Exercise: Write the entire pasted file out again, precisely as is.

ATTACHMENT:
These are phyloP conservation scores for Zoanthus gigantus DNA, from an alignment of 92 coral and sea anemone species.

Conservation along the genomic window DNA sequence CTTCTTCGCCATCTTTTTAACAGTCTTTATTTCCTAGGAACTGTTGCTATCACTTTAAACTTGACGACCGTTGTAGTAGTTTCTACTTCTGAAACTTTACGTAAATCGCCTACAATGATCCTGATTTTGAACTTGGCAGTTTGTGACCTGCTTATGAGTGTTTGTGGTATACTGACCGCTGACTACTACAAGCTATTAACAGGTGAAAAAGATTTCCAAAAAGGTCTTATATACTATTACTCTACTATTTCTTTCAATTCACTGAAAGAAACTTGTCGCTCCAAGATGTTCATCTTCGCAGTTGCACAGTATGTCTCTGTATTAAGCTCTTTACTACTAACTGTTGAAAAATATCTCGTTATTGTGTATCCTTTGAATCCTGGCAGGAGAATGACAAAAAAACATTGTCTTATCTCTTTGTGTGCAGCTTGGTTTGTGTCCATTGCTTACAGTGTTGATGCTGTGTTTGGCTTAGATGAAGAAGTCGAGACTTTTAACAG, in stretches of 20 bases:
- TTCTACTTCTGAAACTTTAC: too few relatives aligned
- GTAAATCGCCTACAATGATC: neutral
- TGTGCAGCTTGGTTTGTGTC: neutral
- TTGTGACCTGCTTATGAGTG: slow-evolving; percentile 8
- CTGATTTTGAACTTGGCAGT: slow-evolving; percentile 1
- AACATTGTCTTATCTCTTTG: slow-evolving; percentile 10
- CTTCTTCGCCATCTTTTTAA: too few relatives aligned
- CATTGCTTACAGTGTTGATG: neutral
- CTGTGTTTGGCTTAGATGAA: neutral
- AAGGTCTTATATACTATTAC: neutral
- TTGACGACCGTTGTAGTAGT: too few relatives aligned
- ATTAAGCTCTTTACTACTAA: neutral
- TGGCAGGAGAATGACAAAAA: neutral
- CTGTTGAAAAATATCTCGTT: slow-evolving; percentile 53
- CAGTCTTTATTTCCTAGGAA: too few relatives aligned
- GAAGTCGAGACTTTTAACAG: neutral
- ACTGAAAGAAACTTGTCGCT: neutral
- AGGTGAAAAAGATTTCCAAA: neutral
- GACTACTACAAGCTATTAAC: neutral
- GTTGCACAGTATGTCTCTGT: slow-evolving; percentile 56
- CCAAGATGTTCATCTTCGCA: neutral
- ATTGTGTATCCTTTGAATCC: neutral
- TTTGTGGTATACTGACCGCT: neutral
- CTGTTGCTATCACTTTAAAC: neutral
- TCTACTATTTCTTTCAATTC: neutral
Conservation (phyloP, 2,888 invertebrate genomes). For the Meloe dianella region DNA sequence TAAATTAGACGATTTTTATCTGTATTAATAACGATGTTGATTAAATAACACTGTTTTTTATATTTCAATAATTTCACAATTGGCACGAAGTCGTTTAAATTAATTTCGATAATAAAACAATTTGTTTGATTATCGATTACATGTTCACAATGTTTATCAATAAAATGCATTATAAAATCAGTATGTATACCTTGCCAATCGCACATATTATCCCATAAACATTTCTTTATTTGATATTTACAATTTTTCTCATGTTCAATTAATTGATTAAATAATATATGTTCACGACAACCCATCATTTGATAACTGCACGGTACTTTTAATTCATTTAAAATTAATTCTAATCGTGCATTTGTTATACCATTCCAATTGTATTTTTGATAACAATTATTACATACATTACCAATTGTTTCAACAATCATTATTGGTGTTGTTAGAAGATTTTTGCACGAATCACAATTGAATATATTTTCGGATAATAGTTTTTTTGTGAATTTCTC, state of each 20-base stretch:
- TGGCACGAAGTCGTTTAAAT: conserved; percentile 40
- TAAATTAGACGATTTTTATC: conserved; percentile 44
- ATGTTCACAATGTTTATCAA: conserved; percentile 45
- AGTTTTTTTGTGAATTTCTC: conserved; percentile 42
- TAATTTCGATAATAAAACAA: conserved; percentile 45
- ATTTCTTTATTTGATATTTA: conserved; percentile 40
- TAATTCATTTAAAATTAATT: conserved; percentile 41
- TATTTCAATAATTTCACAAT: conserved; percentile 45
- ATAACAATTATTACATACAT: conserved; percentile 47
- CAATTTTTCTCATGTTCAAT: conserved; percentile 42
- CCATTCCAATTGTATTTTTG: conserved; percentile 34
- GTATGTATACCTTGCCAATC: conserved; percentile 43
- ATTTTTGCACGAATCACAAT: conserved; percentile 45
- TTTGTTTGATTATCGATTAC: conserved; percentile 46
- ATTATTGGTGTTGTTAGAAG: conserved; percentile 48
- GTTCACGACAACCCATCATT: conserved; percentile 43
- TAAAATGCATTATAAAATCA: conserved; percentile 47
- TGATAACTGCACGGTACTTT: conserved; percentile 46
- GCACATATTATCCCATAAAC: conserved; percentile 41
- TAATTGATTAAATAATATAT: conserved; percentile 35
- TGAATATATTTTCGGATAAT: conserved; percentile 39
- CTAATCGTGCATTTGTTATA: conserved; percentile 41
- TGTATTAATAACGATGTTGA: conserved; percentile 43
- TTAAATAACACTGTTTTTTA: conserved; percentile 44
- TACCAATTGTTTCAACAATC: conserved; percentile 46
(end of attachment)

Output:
These are phyloP conservation scores for Zoanthus gigantus DNA, from an alignment of 92 coral and sea anemone species.

Conservation along the genomic window DNA sequence CTTCTTCGCCATCTTTTTAACAGTCTTTATTTCCTAGGAACTGTTGCTATCACTTTAAACTTGACGACCGTTGTAGTAGTTTCTACTTCTGAAACTTTACGTAAATCGCCTACAATGATCCTGATTTTGAACTTGGCAGTTTGTGACCTGCTTATGAGTGTTTGTGGTATACTGACCGCTGACTACTACAAGCTATTAACAGGTGAAAAAGATTTCCAAAAAGGTCTTATATACTATTACTCTACTATTTCTTTCAATTCACTGAAAGAAACTTGTCGCTCCAAGATGTTCATCTTCGCAGTTGCACAGTATGTCTCTGTATTAAGCTCTTTACTACTAACTGTTGAAAAATATCTCGTTATTGTGTATCCTTTGAATCCTGGCAGGAGAATGACAAAAAAACATTGTCTTATCTCTTTGTGTGCAGCTTGGTTTGTGTCCATTGCTTACAGTGTTGATGCTGTGTTTGGCTTAGATGAAGAAGTCGAGACTTTTAACAG, in stretches of 20 bases:
- TTCTACTTCTGAAACTTTAC: too few relatives aligned
- GTAAATCGCCTACAATGATC: neutral
- TGTGCAGCTTGGTTTGTGTC: neutral
- TTGTGACCTGCTTATGAGTG: slow-evolving; percentile 8
- CTGATTTTGAACTTGGCAGT: slow-evolving; percentile 1
- AACATTGTCTTATCTCTTTG: slow-evolving; percentile 10
- CTTCTTCGCCATCTTTTTAA: too few relatives aligned
- CATTGCTTACAGTGTTGATG: neutral
- CTGTGTTTGGCTTAGATGAA: neutral
- AAGGTCTTATATACTATTAC: neutral
- TTGACGACCGTTGTAGTAGT: too few relatives aligned
- ATTAAGCTCTTTACTACTAA: neutral
- TGGCAGGAGAATGACAAAAA: neutral
- CTGTTGAAAAATATCTCGTT: slow-evolving; percentile 53
- CAGTCTTTATTTCCTAGGAA: too few relatives aligned
- GAAGTCGAGACTTTTAACAG: neutral
- ACTGAAAGAAACTTGTCGCT: neutral
- AGGTGAAAAAGATTTCCAAA: neutral
- GACTACTACAAGCTATTAAC: neutral
- GTTGCACAGTATGTCTCTGT: slow-evolving; percentile 56
- CCAAGATGTTCATCTTCGCA: neutral
- ATTGTGTATCCTTTGAATCC: neutral
- TTTGTGGTATACTGACCGCT: neutral
- CTGTTGCTATCACTTTAAAC: neutral
- TCTACTATTTCTTTCAATTC: neutral
Conservation (phyloP, 2,888 invertebrate genomes). For the Meloe dianella region DNA sequence TAAATTAGACGATTTTTATCTGTATTAATAACGATGTTGATTAAATAACACTGTTTTTTATATTTCAATAATTTCACAATTGGCACGAAGTCGTTTAAATTAATTTCGATAATAAAACAATTTGTTTGATTATCGATTACATGTTCACAATGTTTATCAATAAAATGCATTATAAAATCAGTATGTATACCTTGCCAATCGCACATATTATCCCATAAACATTTCTTTATTTGATATTTACAATTTTTCTCATGTTCAATTAATTGATTAAATAATATATGTTCACGACAACCCATCATTTGATAACTGCACGGTACTTTTAATTCATTTAAAATTAATTCTAATCGTGCATTTGTTATACCATTCCAATTGTATTTTTGATAACAATTATTACATACATTACCAATTGTTTCAACAATCATTATTGGTGTTGTTAGAAGATTTTTGCACGAATCACAATTGAATATATTTTCGGATAATAGTTTTTTTGTGAATTTCTC, state of each 20-base stretch:
- TGGCACGAAGTCGTTTAAAT: conserved; percentile 40
- TAAATTAGACGATTTTTATC: conserved; percentile 44
- ATGTTCACAATGTTTATCAA: conserved; percentile 45
- AGTTTTTTTGTGAATTTCTC: conserved; percentile 42
- TAATTTCGATAATAAAACAA: conserved; percentile 45
- ATTTCTTTATTTGATATTTA: conserved; percentile 40
- TAATTCATTTAAAATTAATT: conserved; percentile 41
- TATTTCAATAATTTCACAAT: conserved; percentile 45
- ATAACAATTATTACATACAT: conserved; percentile 47
- CAATTTTTCTCATGTTCAAT: conserved; percentile 42
- CCATTCCAATTGTATTTTTG: conserved; percentile 34
- GTATGTATACCTTGCCAATC: conserved; percentile 43
- ATTTTTGCACGAATCACAAT: conserved; percentile 45
- TTTGTTTGATTATCGATTAC: conserved; percentile 46
- ATTATTGGTGTTGTTAGAAG: conserved; percentile 48
- GTTCACGACAACCCATCATT: conserved; percentile 43
- TAAAATGCATTATAAAATCA: conserved; percentile 47
- TGATAACTGCACGGTACTTT: conserved; percentile 46
- GCACATATTATCCCATAAAC: conserved; percentile 41
- TAATTGATTAAATAATATAT: conserved; percentile 35
- TGAATATATTTTCGGATAAT: conserved; percentile 39
- CTAATCGTGCATTTGTTATA: conserved; percentile 41
- TGTATTAATAACGATGTTGA: conserved; percentile 43
- TTAAATAACACTGTTTTTTA: conserved; percentile 44
- TACCAATTGTTTCAACAATC: conserved; percentile 46